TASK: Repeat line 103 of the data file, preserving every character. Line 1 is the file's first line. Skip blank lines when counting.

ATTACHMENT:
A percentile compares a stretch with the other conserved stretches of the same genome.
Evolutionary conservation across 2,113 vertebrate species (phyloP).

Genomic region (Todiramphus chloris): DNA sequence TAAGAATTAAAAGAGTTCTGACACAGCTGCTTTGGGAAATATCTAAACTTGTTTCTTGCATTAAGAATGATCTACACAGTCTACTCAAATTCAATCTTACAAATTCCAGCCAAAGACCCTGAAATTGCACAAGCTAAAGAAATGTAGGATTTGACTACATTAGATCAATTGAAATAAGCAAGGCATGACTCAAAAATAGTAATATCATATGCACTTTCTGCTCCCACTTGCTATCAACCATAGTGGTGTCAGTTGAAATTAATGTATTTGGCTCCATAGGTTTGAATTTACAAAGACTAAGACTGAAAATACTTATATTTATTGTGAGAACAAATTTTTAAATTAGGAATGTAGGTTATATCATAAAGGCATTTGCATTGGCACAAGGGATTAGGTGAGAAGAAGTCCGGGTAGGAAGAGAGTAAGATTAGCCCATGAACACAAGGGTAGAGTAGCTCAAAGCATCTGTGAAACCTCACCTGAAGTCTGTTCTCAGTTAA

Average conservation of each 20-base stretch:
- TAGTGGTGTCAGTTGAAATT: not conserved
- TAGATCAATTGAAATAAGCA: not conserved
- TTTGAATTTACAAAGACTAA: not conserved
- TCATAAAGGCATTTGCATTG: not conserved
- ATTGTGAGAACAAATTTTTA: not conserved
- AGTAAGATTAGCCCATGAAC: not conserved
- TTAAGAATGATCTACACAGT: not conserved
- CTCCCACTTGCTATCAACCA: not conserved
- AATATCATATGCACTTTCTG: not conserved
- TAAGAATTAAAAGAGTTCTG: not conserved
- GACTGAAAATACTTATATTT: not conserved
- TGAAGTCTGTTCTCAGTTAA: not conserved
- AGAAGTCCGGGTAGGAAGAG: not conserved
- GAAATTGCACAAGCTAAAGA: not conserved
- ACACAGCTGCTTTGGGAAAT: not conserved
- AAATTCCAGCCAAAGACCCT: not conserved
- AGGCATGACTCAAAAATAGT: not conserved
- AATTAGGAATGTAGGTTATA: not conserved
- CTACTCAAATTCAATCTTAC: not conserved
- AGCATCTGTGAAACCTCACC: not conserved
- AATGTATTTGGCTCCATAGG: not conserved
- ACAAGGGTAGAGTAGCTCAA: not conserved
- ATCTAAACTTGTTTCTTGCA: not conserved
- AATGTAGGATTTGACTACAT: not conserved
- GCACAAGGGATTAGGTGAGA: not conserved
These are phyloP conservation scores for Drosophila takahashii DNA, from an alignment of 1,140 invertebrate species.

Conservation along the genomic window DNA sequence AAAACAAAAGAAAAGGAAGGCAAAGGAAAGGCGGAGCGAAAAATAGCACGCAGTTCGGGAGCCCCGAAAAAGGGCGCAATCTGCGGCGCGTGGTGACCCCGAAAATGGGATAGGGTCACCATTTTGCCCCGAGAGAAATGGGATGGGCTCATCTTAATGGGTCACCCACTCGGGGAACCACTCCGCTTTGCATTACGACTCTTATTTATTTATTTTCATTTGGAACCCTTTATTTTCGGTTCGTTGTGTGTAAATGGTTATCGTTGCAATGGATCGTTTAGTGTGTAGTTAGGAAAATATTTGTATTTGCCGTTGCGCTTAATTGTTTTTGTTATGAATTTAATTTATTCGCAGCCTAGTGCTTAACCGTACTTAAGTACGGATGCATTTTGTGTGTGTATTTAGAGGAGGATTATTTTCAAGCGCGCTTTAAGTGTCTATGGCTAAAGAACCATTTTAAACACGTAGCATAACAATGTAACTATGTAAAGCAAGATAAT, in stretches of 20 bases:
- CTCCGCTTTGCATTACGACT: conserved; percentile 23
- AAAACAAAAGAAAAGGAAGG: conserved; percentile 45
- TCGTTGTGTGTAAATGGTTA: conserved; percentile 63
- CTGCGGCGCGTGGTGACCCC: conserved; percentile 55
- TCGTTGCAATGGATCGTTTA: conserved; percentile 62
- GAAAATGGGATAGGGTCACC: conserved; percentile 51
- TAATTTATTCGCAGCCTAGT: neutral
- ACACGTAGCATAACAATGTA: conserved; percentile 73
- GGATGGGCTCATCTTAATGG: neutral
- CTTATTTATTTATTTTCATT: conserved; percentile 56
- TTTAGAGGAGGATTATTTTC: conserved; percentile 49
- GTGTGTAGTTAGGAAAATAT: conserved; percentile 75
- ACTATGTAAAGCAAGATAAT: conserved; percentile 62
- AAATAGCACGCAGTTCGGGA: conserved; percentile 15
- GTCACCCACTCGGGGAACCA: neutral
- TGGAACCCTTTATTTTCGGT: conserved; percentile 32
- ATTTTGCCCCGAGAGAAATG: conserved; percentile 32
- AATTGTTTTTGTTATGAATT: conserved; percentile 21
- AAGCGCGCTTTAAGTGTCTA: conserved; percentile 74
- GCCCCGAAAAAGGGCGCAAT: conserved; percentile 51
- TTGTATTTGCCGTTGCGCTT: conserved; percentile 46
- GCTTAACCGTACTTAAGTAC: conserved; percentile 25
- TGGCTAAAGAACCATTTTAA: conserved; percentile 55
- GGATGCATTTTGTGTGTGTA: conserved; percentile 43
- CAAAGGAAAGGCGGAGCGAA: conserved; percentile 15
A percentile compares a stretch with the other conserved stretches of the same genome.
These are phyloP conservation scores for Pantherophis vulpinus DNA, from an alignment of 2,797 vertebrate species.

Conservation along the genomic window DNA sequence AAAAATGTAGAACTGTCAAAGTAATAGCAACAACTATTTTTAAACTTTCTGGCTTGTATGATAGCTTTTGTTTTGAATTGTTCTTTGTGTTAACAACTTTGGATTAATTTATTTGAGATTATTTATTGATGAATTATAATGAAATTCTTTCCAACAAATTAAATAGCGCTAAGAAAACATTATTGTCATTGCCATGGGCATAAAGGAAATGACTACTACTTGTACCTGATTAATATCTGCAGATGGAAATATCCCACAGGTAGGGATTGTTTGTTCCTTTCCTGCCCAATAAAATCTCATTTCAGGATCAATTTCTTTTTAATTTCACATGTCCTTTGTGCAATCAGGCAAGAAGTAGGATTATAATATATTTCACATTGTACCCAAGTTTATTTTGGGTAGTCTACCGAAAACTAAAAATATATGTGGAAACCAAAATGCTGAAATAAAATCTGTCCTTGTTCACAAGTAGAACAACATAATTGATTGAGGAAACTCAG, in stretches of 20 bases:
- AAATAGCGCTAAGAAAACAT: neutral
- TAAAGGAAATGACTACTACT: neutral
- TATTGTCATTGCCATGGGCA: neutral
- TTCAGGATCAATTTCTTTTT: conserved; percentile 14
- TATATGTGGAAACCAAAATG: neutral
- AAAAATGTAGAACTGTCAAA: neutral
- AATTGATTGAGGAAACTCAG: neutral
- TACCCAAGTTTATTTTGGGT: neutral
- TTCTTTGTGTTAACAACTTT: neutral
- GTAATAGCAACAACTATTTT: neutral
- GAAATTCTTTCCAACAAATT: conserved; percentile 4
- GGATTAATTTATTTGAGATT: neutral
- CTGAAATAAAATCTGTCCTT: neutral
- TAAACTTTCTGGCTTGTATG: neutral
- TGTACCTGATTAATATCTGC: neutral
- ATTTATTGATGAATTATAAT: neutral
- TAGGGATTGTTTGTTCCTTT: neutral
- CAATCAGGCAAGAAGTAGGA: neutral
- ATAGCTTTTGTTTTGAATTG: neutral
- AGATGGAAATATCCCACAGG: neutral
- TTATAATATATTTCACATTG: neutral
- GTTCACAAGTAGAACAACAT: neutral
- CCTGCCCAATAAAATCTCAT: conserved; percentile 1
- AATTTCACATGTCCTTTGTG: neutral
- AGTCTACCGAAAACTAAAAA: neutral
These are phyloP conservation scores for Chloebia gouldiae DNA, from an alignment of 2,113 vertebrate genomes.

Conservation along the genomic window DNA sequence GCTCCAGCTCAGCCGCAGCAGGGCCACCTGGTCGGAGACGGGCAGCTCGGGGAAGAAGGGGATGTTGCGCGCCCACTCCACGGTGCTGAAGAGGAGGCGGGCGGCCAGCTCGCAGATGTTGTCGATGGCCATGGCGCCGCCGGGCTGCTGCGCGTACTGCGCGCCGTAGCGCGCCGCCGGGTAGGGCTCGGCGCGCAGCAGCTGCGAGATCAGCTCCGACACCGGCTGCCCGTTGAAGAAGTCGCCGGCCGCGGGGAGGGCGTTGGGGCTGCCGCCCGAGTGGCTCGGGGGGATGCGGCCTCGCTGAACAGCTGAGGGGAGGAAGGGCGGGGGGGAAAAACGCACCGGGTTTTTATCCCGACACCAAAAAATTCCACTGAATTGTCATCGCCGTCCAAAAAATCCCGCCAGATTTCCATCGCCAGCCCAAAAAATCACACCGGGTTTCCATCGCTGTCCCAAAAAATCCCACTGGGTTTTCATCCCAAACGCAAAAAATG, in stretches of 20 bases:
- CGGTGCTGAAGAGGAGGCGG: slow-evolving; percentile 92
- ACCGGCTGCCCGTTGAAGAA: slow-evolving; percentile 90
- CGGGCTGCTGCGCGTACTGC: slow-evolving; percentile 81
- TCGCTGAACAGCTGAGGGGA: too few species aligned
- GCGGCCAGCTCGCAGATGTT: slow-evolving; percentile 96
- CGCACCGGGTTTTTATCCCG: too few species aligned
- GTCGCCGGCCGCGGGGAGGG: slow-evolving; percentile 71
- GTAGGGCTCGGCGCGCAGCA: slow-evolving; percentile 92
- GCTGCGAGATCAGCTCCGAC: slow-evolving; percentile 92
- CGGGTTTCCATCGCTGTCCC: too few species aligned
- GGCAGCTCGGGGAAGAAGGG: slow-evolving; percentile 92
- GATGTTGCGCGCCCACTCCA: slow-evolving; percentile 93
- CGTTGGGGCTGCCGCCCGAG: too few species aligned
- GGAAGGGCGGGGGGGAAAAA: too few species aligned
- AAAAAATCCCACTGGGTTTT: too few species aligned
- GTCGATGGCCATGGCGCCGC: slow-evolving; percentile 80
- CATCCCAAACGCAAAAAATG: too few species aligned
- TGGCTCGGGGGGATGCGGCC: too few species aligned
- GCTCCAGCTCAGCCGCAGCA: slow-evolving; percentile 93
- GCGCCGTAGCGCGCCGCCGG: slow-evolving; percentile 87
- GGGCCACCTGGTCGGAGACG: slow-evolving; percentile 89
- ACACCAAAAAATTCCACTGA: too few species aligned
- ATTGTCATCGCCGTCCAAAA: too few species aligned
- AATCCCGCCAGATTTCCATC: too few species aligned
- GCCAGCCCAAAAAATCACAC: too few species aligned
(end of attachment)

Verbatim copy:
- CATCCCAAACGCAAAAAATG: too few species aligned